Conflict of interest: Nothing to declare.
Endocrine response and perceived stress test during an experimental challenge task in adult survivors of a childhood cancer†
Article first published online: 20 DEC 2011
Copyright © 2011 Wiley Periodicals, Inc.
Pediatric Blood & Cancer
Volume 59, Issue 1, pages 138–143, 15 July 2012
How to Cite
Laufer, D., Ansermet, F., von der Weid, N., Popovic, M. B., Torrisi, R. and Pierrehumbert, B. (2012), Endocrine response and perceived stress test during an experimental challenge task in adult survivors of a childhood cancer. Pediatr. Blood Cancer, 59: 138–143. doi: 10.1002/pbc.24044
- Issue published online: 17 MAY 2012
- Article first published online: 20 DEC 2011
- Manuscript Accepted: 17 NOV 2011
- Manuscript Received: 6 JUL 2011
- childhood trauma;
- pediatric oncology;
- plasma cortisol;
- stress response;
Although long-term implications of cancer in childhood or adolescence with regard to medical conditions are well documented, the impact on mental health and on response to stress, which may be an indicator of psychological vulnerability, is not yet well understood. In this study, psychological and physiological responses to stress were examined.
Fifty-three participants aged 18–39 years (n = 25 survivors of childhood or adolescence cancer, n = 28 controls) underwent an experimental stress test, the Trier Social Stress Test (TSST). Participants were asked to provide repeated evaluations of perceived stress on visual-analogical scales and blood samples were collected before and after the TSST to measure plasma cortisol.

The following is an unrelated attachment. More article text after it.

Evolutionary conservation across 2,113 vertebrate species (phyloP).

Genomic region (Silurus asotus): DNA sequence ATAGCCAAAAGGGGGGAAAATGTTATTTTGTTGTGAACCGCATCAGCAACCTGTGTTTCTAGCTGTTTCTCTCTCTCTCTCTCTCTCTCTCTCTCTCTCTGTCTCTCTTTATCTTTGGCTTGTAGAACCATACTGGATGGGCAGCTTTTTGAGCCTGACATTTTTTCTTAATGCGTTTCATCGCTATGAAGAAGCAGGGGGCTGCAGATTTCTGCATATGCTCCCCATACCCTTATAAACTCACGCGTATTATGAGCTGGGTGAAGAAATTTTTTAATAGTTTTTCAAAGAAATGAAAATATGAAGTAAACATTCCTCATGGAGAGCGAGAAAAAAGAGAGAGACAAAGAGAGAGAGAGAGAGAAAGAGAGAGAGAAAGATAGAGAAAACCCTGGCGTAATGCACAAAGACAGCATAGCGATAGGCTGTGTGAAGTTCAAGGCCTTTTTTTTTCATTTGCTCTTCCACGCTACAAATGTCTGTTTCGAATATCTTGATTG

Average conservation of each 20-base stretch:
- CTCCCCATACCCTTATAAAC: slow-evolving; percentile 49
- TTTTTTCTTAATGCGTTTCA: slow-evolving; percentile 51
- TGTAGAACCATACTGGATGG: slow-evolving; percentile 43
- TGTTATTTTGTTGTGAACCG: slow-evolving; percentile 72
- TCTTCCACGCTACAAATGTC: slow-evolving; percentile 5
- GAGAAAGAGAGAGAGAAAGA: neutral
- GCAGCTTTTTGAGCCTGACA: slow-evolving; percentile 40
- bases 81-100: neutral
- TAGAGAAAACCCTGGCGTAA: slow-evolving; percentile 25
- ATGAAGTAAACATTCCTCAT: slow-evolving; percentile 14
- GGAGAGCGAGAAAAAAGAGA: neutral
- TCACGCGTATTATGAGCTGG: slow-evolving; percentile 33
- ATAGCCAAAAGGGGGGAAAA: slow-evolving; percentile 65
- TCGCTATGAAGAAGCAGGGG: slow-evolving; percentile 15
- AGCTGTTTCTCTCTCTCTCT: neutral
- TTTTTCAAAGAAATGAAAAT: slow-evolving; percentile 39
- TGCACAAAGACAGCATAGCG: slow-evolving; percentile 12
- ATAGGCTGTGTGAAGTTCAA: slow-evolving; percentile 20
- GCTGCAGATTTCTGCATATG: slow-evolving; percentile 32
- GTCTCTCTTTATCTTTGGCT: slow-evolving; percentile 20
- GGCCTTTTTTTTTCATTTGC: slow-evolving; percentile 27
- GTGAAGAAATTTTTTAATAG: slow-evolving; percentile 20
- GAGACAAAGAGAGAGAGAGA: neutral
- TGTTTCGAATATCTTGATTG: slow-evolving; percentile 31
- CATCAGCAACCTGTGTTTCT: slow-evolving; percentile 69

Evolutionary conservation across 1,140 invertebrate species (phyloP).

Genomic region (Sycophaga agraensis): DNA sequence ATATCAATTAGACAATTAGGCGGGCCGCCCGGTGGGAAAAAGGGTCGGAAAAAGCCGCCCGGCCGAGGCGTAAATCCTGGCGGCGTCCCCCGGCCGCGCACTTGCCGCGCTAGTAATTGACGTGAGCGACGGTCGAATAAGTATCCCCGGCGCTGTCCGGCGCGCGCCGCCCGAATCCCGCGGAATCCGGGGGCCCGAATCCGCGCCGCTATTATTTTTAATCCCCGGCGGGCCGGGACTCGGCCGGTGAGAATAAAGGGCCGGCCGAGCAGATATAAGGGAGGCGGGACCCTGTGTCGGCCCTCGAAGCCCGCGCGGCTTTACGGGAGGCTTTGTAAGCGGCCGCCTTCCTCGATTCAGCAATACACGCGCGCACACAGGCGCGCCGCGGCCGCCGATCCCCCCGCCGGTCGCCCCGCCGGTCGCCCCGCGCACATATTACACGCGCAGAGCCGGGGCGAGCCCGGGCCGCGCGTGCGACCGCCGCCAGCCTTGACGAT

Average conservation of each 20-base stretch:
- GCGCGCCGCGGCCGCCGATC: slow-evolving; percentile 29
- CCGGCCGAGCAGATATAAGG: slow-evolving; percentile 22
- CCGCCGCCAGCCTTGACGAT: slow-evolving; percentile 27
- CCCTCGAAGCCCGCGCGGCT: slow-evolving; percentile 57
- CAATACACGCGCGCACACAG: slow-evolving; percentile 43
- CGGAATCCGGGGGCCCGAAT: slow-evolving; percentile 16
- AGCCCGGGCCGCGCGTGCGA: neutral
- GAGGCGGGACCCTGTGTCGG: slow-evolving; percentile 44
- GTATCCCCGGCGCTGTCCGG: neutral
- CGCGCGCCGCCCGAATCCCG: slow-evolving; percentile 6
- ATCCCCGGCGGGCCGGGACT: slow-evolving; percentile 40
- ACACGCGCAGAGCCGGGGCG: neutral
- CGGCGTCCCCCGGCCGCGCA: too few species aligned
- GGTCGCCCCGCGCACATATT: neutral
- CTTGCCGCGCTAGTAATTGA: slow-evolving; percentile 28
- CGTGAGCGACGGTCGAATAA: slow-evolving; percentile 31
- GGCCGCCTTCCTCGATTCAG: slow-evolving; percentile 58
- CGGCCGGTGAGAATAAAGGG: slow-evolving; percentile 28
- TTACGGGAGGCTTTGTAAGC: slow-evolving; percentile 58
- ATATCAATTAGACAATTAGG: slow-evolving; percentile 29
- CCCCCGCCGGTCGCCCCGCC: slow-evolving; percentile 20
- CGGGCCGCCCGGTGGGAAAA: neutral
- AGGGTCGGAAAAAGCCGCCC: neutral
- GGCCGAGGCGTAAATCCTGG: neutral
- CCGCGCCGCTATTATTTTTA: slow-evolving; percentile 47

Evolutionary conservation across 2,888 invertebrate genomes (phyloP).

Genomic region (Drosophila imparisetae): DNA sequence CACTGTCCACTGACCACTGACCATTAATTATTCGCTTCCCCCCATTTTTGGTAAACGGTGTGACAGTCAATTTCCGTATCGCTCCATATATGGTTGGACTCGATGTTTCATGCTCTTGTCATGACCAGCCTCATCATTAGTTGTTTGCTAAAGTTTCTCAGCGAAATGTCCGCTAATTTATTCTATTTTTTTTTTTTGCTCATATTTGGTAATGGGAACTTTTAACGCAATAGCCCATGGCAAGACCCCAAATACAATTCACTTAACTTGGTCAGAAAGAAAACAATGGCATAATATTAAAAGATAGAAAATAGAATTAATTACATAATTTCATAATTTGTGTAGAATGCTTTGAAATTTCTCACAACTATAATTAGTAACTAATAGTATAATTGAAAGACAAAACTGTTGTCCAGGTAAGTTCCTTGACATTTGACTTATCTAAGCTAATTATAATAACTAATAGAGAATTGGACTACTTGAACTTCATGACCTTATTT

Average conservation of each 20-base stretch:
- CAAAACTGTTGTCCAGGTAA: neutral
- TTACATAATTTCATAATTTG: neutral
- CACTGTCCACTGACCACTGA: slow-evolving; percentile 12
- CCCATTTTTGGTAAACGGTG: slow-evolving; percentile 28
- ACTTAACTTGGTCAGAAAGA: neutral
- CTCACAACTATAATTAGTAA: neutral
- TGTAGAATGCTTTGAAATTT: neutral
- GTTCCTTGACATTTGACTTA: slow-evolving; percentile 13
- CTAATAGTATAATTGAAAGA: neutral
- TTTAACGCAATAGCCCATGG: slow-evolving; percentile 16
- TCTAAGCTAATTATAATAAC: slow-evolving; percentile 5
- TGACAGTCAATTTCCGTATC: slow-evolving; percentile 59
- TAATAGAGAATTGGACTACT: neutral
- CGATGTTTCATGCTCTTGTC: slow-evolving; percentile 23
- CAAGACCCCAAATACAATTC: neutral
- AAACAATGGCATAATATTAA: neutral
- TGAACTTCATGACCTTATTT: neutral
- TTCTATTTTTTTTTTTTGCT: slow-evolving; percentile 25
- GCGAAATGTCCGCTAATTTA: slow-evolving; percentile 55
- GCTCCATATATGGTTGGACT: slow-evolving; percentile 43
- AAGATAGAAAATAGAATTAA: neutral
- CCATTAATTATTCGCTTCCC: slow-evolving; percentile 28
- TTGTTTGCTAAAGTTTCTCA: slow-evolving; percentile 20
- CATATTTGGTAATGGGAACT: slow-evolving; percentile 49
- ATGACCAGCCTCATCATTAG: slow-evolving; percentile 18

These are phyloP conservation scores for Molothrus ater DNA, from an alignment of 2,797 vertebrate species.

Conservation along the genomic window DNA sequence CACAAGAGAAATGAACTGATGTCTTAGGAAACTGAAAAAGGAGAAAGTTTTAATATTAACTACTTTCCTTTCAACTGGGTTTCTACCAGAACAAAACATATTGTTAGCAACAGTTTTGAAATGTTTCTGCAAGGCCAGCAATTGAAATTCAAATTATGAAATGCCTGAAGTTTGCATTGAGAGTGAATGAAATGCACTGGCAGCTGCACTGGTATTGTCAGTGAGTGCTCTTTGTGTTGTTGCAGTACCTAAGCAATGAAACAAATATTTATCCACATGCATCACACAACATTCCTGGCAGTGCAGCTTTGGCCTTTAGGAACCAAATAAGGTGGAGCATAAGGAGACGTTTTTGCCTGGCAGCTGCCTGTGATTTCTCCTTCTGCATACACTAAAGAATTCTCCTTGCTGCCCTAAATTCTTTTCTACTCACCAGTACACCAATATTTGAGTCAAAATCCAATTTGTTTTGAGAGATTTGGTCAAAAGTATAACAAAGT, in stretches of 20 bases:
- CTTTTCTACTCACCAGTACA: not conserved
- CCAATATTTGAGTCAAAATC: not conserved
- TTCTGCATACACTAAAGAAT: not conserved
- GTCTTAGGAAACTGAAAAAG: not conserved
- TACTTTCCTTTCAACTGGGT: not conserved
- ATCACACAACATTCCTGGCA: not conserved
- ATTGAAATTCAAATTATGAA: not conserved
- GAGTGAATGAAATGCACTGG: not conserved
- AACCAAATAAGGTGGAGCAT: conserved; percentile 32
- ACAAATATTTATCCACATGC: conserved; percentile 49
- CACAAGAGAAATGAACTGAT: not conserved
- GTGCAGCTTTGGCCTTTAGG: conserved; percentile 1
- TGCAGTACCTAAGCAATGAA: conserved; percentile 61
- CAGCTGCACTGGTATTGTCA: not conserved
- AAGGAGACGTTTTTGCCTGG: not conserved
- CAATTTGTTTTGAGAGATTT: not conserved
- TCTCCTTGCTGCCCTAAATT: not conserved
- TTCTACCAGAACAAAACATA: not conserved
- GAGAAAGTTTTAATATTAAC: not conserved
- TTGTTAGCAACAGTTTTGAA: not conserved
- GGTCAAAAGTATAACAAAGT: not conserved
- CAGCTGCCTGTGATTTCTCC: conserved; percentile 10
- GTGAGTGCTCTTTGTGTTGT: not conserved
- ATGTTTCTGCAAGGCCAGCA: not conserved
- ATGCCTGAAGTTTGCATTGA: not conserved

The psychological perception of stress was not different between the two groups. However, the cancer survivors group showed a higher global plasma cortisol level as well as higher amplitude in the response to the TSST. The global cortisol level in cancer survivors was increased when depression symptoms were present. The subjective perception of stress and the plasma cortisol levels were only marginally correlated in both groups.
It is suggested that the exposure to a life-threatening experience in childhood/adolescence increases the endocrine response to stress, and that the presence of depressive symptoms is associated with an elevation of plasma cortisol levels. A better knowledge of these mechanisms is important given that the dysregulations of the stress responses may cause psychological vulnerability. Pediatr Blood Cancer 2012; 59: 138–143. © 2011 Wiley Periodicals, Inc.